Amphibians have been around for at least 300 million years. Currently there are 8000 known species yet one third are under threat and many more have recently faced extinction. Nowhere is this more felt than in tropical ecosystems, however we are still discovering how many of these slippery animals' life exists in these corners of our planet.
The tale of Tiddalik the frog is an Aboriginal creation story which teaches an important environmental message. In this talk Dr Robert Puschendorf will look at the environmental impact of real frogs; Robert will argue how we could accelerate discoveries, and will share insights on bioliteracy and the conservation of ecosystems based on his experiences in Australia and Costa Rica.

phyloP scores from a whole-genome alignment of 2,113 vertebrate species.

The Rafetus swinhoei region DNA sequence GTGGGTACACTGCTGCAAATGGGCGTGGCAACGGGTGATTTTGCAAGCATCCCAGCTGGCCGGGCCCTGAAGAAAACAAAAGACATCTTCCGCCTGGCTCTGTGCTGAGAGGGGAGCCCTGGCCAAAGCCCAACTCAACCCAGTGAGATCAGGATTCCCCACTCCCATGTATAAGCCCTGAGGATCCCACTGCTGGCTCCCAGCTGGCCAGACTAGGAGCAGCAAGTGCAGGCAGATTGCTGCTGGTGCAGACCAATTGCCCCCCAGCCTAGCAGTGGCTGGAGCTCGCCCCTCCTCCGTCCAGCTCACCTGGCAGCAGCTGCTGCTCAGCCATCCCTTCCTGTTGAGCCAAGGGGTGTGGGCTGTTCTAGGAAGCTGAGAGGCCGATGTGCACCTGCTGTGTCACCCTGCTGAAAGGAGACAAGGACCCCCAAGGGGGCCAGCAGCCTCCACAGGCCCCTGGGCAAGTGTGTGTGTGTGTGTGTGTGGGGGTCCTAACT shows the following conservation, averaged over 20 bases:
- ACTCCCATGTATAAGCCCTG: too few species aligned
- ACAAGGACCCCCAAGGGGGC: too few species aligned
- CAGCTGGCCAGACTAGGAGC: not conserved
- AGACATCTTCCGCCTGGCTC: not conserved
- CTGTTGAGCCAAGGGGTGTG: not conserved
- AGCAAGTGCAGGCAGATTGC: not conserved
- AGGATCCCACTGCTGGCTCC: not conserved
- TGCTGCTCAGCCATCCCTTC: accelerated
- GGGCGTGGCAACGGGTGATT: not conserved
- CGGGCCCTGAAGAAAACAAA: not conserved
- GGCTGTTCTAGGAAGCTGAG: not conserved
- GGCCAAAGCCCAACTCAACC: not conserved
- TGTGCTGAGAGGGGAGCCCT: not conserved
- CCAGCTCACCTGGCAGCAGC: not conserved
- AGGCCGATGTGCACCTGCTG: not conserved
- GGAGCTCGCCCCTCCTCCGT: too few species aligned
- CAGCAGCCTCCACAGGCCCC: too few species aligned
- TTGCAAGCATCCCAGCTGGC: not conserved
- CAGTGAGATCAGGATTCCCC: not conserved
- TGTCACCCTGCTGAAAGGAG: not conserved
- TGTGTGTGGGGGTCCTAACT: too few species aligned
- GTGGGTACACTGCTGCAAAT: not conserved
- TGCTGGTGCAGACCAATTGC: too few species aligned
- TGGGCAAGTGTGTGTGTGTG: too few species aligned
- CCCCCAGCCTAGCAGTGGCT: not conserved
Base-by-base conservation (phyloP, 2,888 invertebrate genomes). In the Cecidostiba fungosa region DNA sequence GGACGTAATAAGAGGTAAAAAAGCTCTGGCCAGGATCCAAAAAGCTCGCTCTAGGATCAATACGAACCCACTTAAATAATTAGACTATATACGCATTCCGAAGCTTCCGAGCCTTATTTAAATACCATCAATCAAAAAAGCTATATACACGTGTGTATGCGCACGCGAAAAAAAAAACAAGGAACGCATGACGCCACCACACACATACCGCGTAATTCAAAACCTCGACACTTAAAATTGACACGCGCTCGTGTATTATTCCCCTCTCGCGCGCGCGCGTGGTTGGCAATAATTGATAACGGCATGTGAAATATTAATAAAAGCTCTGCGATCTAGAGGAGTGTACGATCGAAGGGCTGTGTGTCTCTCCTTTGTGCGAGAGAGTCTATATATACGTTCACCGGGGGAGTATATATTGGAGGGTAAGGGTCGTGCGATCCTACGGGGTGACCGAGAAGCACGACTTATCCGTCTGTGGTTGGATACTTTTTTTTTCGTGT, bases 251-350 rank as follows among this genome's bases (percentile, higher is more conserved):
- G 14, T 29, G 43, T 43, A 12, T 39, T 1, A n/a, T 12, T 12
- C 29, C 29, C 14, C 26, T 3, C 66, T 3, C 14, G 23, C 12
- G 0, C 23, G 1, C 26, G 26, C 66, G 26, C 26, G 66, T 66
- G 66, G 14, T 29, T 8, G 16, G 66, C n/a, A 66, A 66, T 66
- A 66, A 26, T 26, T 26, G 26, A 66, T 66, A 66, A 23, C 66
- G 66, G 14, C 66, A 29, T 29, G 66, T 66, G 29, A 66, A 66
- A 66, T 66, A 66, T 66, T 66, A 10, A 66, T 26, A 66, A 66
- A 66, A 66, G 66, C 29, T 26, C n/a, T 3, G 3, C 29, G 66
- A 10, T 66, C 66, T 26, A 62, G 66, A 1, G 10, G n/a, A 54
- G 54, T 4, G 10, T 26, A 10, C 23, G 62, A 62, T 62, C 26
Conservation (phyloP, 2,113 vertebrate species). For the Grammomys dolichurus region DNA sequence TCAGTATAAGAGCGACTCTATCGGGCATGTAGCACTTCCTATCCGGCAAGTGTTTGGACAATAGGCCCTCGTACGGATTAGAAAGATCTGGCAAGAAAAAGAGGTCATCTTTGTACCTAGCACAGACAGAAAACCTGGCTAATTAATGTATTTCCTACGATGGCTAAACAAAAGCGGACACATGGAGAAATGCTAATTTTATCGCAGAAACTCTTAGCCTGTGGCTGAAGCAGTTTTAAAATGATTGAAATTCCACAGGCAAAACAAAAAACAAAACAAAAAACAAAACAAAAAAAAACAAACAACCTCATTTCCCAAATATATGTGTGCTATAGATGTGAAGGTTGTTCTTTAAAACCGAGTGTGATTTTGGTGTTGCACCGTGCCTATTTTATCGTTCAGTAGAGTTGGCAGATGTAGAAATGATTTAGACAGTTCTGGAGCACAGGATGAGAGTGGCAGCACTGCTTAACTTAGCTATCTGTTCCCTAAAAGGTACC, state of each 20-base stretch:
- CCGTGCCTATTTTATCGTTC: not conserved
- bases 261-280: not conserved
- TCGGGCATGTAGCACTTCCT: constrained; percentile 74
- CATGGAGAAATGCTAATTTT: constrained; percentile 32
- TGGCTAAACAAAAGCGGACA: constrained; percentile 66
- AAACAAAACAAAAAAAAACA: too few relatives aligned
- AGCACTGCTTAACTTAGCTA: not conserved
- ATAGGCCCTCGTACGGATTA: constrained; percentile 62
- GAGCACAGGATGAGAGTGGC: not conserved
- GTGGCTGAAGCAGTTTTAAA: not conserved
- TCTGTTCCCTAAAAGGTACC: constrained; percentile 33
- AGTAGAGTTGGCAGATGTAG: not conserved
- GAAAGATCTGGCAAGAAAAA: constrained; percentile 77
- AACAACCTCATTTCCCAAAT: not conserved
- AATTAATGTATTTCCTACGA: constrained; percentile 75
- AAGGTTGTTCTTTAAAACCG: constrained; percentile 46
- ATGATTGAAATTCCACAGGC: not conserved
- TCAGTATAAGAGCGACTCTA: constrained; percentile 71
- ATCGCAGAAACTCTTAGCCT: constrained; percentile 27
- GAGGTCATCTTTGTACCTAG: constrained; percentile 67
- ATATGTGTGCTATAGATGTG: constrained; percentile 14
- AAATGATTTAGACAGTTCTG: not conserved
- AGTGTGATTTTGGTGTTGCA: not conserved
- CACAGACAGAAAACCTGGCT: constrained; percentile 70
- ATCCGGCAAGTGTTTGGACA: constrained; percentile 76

Dr Robert Puschendorf is a tropical biologist at the School of Biological and Marine Sciences at the University of Plymouth, with expertise on amphibians, emerging disease and conservation. He has rediscovered two species of frogs that were thought to be extinct and co-discovered a new species of glassfrog in his native Costa Rica.
Most of his attention is focused on tropical ecosystems and their conservation, especially in the Area de Conservacion Guanacaste, Costa Rica.
Venue: The Levinsky Gallery, Roland Levinsky Building, University of Plymouth
Date: Wednesday 1 December 2021
Time: 13:00 – 13:45
Free to attend